Just before Christmas, I received a sample box from James at Lough Gill Brewing. Some of you might know that James founded The White Hag a few years ago and then later sold his share to his business partners which I imagine helped him set up his new venture. Lough Gill is the first brewery in Sligo town in about 100 years. The brewery itself looks like it's located in a business park just by Cleveragh Retail Park which has the likes of Smyths and Argos according to Google street view.
I actually gave Lough Gill a nod in my Golden Pints Awards for Best New Brewery 2016 without even tasting their beer. I did it purely because they are having the craic with the names of their beers as I'll explain while I talk about them.
Thieving Bastards pale ale is your typical 5% Irish pale ale, or so you might think. For one thing, it's rather dark. It's a sort of murky amber bordering on brown in regular light. If you add direct sunlight like I did in the picture, it starts to look a little like a red ale. The name I suspect is a bit of a two fingers to Heineken and their Orchard Thieves cider brand as well as the scandal from earlier last year where Heineken products were accidentally re-branded as fake Irish craft beer.
The beer itself? It's a malt forward pale ale with a sort of burnt toffee note and packed full of American C hops. It's pretty tasty and I like what they have done with the beer but it just doesn't scream pale ale to me. It's too heavy and dark and would do better if it was branded as an amber ale which is actually what they use in their description on the website.
Probably even more controversial as a name is Heinoweiser, a middle finger to two very obvious breweries. It brings back memories of the original porterhouse beer names like Weiserbuddy which I'm pleased to report has been brought back for a limited time for their American beer festival. OK so Weiserbuddy was renamed Chiller so I imagine they have just renamed it back to Weiserbuddy for the festival which started yesterday and runs until the 29th of January.
Heinoweiser is a 5.5% crushable IPA according to the can. A crushable IPA as far as I can tell is another term for a session IPA which explains the relatively low ABV.
It's a murky orange which borders on pale amber and looks a little more pale ale than Thieving Bastards. It tastes quite similar to the pale ale but has a more fruity orange thing going on with slightly less bitterness. The C hops seem a little less pronounced here. I think it's an interesting combination. There's a lasting bitter orange pith finish.
Mac Nutty is a, wait.... who are they having a dig at here? Probably no one but if I use my imagination, I can visualise them having a go at Smithwicks and their brewery squirrel. You know, the one that actually brews the beer according to a marketing campaign. Am I clutching at straws?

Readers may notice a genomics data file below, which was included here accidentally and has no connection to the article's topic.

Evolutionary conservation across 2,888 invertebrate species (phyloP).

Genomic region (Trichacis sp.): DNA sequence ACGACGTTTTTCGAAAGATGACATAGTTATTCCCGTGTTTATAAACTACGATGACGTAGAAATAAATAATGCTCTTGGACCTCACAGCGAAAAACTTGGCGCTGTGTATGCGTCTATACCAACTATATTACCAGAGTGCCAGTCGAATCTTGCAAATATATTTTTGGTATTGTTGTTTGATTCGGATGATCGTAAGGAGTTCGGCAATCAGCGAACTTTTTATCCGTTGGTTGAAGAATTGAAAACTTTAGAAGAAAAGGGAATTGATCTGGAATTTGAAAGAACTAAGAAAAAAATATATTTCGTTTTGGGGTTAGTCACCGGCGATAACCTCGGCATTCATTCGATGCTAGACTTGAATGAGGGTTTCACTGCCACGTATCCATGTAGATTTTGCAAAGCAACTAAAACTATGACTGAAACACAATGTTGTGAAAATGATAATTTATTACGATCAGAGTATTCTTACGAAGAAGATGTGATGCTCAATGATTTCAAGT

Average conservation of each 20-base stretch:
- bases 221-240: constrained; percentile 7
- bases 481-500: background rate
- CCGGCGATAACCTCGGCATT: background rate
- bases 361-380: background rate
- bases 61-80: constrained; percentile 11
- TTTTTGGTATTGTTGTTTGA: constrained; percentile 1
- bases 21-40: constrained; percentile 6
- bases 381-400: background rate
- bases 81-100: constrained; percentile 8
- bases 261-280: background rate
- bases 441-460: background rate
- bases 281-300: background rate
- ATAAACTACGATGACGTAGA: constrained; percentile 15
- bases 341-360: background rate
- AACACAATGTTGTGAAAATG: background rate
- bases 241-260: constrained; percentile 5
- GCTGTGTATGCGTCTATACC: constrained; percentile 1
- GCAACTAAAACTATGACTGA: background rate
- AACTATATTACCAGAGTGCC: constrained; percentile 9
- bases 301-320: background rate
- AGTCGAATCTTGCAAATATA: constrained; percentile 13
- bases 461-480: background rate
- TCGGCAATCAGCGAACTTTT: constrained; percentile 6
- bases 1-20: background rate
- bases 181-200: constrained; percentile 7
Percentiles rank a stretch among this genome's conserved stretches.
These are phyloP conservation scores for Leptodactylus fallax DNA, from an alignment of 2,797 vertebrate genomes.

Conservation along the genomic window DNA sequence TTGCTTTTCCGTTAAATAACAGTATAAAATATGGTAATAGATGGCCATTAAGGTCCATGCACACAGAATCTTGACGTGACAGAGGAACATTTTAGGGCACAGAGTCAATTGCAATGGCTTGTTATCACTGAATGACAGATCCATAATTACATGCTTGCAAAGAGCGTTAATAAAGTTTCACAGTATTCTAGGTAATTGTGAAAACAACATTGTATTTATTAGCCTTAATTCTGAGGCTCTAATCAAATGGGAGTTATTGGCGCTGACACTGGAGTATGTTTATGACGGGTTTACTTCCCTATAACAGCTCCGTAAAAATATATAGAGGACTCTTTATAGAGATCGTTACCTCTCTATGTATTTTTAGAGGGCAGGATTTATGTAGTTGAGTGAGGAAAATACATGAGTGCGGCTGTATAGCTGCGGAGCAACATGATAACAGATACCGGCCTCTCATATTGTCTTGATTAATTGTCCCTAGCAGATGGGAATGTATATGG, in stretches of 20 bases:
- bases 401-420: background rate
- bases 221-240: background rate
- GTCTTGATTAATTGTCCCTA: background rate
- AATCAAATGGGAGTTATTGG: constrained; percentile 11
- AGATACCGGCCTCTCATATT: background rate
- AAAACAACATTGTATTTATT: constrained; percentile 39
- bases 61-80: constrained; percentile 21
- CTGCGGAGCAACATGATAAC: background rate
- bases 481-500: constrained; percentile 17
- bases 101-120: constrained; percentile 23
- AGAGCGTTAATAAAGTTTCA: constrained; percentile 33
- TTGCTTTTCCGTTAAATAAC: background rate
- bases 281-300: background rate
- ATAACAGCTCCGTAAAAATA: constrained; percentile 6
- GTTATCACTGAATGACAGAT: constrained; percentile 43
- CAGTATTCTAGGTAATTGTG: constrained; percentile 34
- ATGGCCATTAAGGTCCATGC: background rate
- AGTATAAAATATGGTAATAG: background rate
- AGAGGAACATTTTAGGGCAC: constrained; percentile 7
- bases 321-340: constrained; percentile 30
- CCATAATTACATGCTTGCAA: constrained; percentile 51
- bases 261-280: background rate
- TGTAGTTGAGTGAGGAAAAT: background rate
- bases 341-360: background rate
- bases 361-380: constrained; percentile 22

Anyway, it's called Mac Nutty because it's brewed with macadamia nuts that they hand roasted in their kitchen. This would make it a nut brown ale. This time, the colour is more like what I would expect. It's a deep mahogany reddish brown. I thought it was a great winter beer. Lashings of sweet muscovado and a strong caramel base. There's a slight but omnipresent bitterness to balance the malt. I'm actually not sure about the nuts though, I couldn't really detect them. In fact, I really don't know how one can get any flavour extracted from nuts. Most nut brown ales don't contain nuts, the malt infers a nut like mouthfeel and sometimes flavour. Either way, I liked the beer a lot.
One interesting side note is that the description mentions they use real macadamia nuts but the ingredients and allergy list don't mention them either on the can or the website so it might be worth rectifying that so pedantic fucks like me don't point it out..... and there's my little dig at Lough Gill. I'm sure James can take it.
Oh and if you notice the glass I used, it says Anderson's Irish Ale on it. That glass was supplied by Lough Gill and is another of their brands that has yet to be released in can or bottle as far as I can tell. I believe it is on draught though. It's a typical 4% Irish red ale according to the website and name comes from an old brewery in Sligo town from 1820.
They also have another range of experimental beers that look like they could be interesting so I'll have to keep an eye out for them to appear in Dublin. You can't miss them as they feature a topless bearded man of various fitness levels on the branding.
Thanks to James for sending on the samples and I look forward to seeing the brewery do well.